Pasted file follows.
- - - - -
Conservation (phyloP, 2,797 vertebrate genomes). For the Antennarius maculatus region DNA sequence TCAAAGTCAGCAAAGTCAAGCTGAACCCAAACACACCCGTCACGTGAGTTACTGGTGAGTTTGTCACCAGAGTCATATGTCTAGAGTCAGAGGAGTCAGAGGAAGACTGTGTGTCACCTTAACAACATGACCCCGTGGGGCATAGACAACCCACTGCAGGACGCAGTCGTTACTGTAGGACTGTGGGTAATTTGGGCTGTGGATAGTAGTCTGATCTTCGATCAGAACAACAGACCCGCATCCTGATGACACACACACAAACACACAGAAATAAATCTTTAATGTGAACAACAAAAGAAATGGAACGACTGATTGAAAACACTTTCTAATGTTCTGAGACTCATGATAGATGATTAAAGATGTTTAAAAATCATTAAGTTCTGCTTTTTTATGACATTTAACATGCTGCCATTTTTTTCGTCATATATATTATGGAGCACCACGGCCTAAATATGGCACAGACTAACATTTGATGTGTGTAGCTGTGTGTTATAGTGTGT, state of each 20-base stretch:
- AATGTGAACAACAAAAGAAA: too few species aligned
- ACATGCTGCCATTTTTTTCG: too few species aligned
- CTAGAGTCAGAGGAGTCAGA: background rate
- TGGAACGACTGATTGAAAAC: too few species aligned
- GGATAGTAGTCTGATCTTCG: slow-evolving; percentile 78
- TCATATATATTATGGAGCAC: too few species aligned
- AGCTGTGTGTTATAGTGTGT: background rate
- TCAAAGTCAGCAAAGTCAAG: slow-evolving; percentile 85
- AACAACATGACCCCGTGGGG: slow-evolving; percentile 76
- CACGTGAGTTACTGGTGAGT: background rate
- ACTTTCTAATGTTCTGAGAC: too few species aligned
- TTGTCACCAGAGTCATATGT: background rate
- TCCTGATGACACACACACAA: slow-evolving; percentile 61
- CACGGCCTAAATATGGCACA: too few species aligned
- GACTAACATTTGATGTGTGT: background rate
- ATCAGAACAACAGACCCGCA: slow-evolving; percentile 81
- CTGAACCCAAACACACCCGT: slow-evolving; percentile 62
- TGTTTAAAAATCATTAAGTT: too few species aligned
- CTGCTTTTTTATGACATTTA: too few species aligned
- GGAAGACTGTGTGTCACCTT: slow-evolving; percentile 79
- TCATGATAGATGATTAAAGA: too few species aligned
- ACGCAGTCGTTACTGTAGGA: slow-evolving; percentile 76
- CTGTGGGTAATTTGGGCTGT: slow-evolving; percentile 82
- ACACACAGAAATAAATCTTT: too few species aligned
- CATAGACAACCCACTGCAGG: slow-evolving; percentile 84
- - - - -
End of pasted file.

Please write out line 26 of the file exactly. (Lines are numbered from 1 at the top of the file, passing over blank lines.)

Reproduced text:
- CATAGACAACCCACTGCAGG: slow-evolving; percentile 84